The Friends of Dacres Wood are planning a volunteering session Jan 31st in the morning, and in the afternoon, from 2.30, they will going to be going round with a camera just looking and recording what they see growing, or rotting as the case may be – just as interested in fungi! They would be very pleased if others could join them, with cameras, so that there are more than one pair of eyes.
The Friends of Dacres Wood will be starting a monthly volunteer session on site. These will take place on the last Tuesday of the month from 10.30am. The Friends say;
“We’re starting this low key, building up a group of volunteers to do conservation work at Dacres Wood on the last Tuesdays of each month, starting at 10.30. There’ll be at least three of us there tomorrow, mainly pulling more reeds out of the pond, which is essential to keeping it fully frog, toad and newt friendly.”
Insects are everywhere. They are so many, and so varied – fascinating, beautiful, mysterious, bizarre. Through their mind-boggling biodiversity they offer us a window into the ecological complexity of life on Earth, and give us a powerful insight of the workings of the natural world. But their small size means that they can easily be overlooked or ignored. However it doesn’t take much specialist equipment to have a closer look. Using simple methods and materials provided, this 1-day workshop will look at techniques to find and observe a wide variety of different insects, then how to preserve sample specimens for examination under the microscope.
In the morning, we’ll tour the reserve, finding and discussing the many different insect groups — looking at their structure, behaviour, life histories, and some easy identification pointers. In the afternoon, during the laboratory session, there will be the opportunity to look at some in more detail, and consider how studying insects can contribute to our understanding of nature, and the contribution it can make through citizen science.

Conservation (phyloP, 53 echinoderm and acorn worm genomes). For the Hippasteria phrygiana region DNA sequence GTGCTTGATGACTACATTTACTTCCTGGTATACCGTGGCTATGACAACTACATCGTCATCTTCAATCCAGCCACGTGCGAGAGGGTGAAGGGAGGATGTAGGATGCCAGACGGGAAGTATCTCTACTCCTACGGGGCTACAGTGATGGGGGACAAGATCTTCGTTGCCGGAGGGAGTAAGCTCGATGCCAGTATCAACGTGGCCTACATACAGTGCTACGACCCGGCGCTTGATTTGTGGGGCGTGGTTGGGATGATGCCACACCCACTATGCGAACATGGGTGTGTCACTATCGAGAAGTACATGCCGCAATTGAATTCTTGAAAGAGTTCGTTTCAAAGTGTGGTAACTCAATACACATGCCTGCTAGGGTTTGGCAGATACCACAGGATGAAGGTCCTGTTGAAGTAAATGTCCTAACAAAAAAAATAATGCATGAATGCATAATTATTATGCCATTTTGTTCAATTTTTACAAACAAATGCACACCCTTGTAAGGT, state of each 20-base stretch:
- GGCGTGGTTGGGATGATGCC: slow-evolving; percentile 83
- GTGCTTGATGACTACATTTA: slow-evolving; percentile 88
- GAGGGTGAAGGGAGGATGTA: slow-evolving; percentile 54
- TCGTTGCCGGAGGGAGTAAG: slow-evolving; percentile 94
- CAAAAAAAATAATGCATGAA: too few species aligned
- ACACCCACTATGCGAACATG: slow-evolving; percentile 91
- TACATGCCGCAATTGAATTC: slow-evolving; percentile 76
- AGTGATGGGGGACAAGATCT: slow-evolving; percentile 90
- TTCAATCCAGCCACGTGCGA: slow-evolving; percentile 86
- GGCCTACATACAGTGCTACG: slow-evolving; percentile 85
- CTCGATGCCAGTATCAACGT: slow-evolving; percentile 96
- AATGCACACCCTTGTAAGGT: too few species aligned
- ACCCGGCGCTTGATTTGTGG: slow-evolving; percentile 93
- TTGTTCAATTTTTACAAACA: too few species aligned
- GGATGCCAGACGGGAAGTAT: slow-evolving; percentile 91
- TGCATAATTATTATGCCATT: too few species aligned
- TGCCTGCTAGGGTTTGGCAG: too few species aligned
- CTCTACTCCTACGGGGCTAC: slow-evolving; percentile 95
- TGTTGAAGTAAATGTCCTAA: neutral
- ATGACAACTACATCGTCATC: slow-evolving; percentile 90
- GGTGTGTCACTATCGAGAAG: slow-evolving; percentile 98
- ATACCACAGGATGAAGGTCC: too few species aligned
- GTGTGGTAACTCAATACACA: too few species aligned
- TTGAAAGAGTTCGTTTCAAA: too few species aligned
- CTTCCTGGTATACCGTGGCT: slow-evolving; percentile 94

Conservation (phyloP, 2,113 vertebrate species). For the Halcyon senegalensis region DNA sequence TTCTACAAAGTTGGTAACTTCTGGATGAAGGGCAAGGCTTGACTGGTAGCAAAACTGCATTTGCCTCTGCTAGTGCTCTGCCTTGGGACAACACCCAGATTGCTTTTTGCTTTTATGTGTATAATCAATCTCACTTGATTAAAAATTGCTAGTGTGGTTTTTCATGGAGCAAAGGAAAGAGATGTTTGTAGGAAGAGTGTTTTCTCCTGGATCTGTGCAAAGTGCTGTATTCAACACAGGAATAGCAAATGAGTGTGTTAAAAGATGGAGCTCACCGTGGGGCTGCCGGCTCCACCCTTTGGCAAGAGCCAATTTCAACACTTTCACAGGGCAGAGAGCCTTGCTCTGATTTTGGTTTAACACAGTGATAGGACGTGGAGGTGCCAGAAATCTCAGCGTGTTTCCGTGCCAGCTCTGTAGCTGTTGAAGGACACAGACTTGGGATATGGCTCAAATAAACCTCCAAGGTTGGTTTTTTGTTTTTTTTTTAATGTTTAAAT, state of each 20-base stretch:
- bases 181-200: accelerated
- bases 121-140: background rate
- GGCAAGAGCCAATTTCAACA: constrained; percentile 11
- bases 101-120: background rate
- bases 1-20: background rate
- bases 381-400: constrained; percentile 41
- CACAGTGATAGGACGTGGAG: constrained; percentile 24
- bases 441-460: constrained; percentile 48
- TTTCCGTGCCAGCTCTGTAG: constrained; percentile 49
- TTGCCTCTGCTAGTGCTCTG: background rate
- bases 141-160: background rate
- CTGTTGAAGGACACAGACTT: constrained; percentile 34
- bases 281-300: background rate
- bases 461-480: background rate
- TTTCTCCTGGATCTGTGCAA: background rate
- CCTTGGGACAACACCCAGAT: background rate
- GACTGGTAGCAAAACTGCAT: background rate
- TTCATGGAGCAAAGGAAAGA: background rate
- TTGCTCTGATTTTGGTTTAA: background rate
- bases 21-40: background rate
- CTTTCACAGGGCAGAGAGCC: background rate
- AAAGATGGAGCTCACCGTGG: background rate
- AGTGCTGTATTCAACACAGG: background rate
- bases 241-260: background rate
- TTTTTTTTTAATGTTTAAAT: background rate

Curious? Why curious? Entomologists might, at first, seem a bit eccentric, but they pursue their study of the natural world with a passion fuelled by curiosity.
Richard Jones is an acclaimed expert entomologist, a fellow of the Royal Entomological Society and a former President of the British Entomological and Natural History Society. He writes regularly for BBC Wildlife, Countryfile, Gardeners’ World and Sunday Times. He has written several books on insects, including Extreme Insects, The Little Book of Nits, House Guests — House Pests, and Call of Nature — The Secret Life of Dung.
To book, please email Nick Pond or call him on 020 8314 2007.
The Friends of Dacres Wood write
This Saturday, from 1.00 to 4.00, is our first “last Saturday of the month” Open Day at Dacres Wood Nature Reserve.
As well as just having a look round this rather special local space, we hope visitors will take the opportunity to meet members of our committee who will be around, and learn more about what we do. In particular, we’re hoping to see artists from Sydenham and other local festivals thinking about using the reserve as a place to show their work.
We will also be laying on some activities. New Friends committee member, and local Mum, Dani is planning a frogspawn themed egg hunt and an activity in the courtyard too for both kids and adults